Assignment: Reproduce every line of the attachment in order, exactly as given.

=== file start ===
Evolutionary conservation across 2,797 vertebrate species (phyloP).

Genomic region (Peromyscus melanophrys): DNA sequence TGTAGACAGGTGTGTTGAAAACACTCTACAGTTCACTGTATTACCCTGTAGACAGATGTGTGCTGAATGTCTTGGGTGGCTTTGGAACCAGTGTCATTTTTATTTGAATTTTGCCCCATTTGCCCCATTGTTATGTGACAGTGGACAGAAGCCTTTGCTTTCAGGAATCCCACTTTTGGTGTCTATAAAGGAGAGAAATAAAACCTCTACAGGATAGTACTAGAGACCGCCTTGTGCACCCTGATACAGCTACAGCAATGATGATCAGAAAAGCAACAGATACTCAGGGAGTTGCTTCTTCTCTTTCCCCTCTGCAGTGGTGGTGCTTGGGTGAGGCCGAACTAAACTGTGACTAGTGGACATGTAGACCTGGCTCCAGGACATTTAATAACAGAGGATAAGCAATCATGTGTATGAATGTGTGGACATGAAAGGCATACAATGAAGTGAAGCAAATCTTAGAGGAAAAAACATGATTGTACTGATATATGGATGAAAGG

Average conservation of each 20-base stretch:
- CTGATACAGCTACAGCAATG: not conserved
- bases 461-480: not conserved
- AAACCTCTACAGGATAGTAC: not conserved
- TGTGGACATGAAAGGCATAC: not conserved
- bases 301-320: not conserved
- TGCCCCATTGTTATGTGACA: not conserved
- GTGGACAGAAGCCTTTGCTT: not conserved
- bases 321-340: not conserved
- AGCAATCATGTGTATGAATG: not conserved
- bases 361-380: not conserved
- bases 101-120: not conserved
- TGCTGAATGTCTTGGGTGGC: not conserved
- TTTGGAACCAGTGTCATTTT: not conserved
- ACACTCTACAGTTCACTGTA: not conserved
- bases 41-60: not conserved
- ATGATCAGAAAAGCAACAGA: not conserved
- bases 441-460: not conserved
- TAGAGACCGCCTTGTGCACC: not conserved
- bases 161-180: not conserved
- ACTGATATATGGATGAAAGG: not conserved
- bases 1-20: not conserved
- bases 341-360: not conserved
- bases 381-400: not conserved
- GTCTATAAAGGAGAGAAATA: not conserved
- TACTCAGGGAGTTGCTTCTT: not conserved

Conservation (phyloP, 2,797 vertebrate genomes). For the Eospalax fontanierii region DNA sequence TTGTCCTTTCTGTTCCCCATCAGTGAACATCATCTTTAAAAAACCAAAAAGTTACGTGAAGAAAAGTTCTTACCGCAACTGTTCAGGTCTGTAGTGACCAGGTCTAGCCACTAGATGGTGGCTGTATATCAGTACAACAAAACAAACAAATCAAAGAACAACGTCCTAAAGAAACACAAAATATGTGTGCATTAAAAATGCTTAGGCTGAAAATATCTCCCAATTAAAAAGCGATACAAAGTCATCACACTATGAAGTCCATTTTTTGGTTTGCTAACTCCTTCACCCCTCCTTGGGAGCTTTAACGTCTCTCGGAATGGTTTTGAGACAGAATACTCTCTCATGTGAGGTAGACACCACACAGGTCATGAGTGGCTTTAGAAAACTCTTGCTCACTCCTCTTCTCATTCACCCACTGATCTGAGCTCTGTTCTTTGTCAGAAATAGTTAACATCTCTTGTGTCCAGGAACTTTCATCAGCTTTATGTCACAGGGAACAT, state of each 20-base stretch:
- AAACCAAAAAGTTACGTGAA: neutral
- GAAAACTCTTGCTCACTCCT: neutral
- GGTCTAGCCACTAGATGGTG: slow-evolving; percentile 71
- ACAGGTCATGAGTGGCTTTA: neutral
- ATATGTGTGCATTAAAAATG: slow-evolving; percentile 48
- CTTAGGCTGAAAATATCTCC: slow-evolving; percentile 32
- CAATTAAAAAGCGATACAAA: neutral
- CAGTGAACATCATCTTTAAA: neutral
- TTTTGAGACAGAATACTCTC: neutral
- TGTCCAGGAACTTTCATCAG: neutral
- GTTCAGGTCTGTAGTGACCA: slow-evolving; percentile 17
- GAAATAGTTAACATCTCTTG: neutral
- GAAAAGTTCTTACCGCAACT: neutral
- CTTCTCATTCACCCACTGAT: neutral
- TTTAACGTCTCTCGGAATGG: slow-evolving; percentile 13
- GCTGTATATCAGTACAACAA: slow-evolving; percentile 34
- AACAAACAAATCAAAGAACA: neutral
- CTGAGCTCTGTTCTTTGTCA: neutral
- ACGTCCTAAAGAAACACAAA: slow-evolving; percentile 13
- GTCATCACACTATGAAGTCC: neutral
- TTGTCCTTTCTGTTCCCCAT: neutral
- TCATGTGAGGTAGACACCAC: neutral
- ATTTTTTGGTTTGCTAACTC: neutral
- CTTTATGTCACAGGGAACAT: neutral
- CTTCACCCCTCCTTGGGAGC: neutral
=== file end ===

Evolutionary conservation across 2,797 vertebrate species (phyloP).

Genomic region (Peromyscus melanophrys): DNA sequence TGTAGACAGGTGTGTTGAAAACACTCTACAGTTCACTGTATTACCCTGTAGACAGATGTGTGCTGAATGTCTTGGGTGGCTTTGGAACCAGTGTCATTTTTATTTGAATTTTGCCCCATTTGCCCCATTGTTATGTGACAGTGGACAGAAGCCTTTGCTTTCAGGAATCCCACTTTTGGTGTCTATAAAGGAGAGAAATAAAACCTCTACAGGATAGTACTAGAGACCGCCTTGTGCACCCTGATACAGCTACAGCAATGATGATCAGAAAAGCAACAGATACTCAGGGAGTTGCTTCTTCTCTTTCCCCTCTGCAGTGGTGGTGCTTGGGTGAGGCCGAACTAAACTGTGACTAGTGGACATGTAGACCTGGCTCCAGGACATTTAATAACAGAGGATAAGCAATCATGTGTATGAATGTGTGGACATGAAAGGCATACAATGAAGTGAAGCAAATCTTAGAGGAAAAAACATGATTGTACTGATATATGGATGAAAGG

Average conservation of each 20-base stretch:
- CTGATACAGCTACAGCAATG: not conserved
- bases 461-480: not conserved
- AAACCTCTACAGGATAGTAC: not conserved
- TGTGGACATGAAAGGCATAC: not conserved
- bases 301-320: not conserved
- TGCCCCATTGTTATGTGACA: not conserved
- GTGGACAGAAGCCTTTGCTT: not conserved
- bases 321-340: not conserved
- AGCAATCATGTGTATGAATG: not conserved
- bases 361-380: not conserved
- bases 101-120: not conserved
- TGCTGAATGTCTTGGGTGGC: not conserved
- TTTGGAACCAGTGTCATTTT: not conserved
- ACACTCTACAGTTCACTGTA: not conserved
- bases 41-60: not conserved
- ATGATCAGAAAAGCAACAGA: not conserved
- bases 441-460: not conserved
- TAGAGACCGCCTTGTGCACC: not conserved
- bases 161-180: not conserved
- ACTGATATATGGATGAAAGG: not conserved
- bases 1-20: not conserved
- bases 341-360: not conserved
- bases 381-400: not conserved
- GTCTATAAAGGAGAGAAATA: not conserved
- TACTCAGGGAGTTGCTTCTT: not conserved

Conservation (phyloP, 2,797 vertebrate genomes). For the Eospalax fontanierii region DNA sequence TTGTCCTTTCTGTTCCCCATCAGTGAACATCATCTTTAAAAAACCAAAAAGTTACGTGAAGAAAAGTTCTTACCGCAACTGTTCAGGTCTGTAGTGACCAGGTCTAGCCACTAGATGGTGGCTGTATATCAGTACAACAAAACAAACAAATCAAAGAACAACGTCCTAAAGAAACACAAAATATGTGTGCATTAAAAATGCTTAGGCTGAAAATATCTCCCAATTAAAAAGCGATACAAAGTCATCACACTATGAAGTCCATTTTTTGGTTTGCTAACTCCTTCACCCCTCCTTGGGAGCTTTAACGTCTCTCGGAATGGTTTTGAGACAGAATACTCTCTCATGTGAGGTAGACACCACACAGGTCATGAGTGGCTTTAGAAAACTCTTGCTCACTCCTCTTCTCATTCACCCACTGATCTGAGCTCTGTTCTTTGTCAGAAATAGTTAACATCTCTTGTGTCCAGGAACTTTCATCAGCTTTATGTCACAGGGAACAT, state of each 20-base stretch:
- AAACCAAAAAGTTACGTGAA: neutral
- GAAAACTCTTGCTCACTCCT: neutral
- GGTCTAGCCACTAGATGGTG: slow-evolving; percentile 71
- ACAGGTCATGAGTGGCTTTA: neutral
- ATATGTGTGCATTAAAAATG: slow-evolving; percentile 48
- CTTAGGCTGAAAATATCTCC: slow-evolving; percentile 32
- CAATTAAAAAGCGATACAAA: neutral
- CAGTGAACATCATCTTTAAA: neutral
- TTTTGAGACAGAATACTCTC: neutral
- TGTCCAGGAACTTTCATCAG: neutral
- GTTCAGGTCTGTAGTGACCA: slow-evolving; percentile 17
- GAAATAGTTAACATCTCTTG: neutral
- GAAAAGTTCTTACCGCAACT: neutral
- CTTCTCATTCACCCACTGAT: neutral
- TTTAACGTCTCTCGGAATGG: slow-evolving; percentile 13
- GCTGTATATCAGTACAACAA: slow-evolving; percentile 34
- AACAAACAAATCAAAGAACA: neutral
- CTGAGCTCTGTTCTTTGTCA: neutral
- ACGTCCTAAAGAAACACAAA: slow-evolving; percentile 13
- GTCATCACACTATGAAGTCC: neutral
- TTGTCCTTTCTGTTCCCCAT: neutral
- TCATGTGAGGTAGACACCAC: neutral
- ATTTTTTGGTTTGCTAACTC: neutral
- CTTTATGTCACAGGGAACAT: neutral
- CTTCACCCCTCCTTGGGAGC: neutral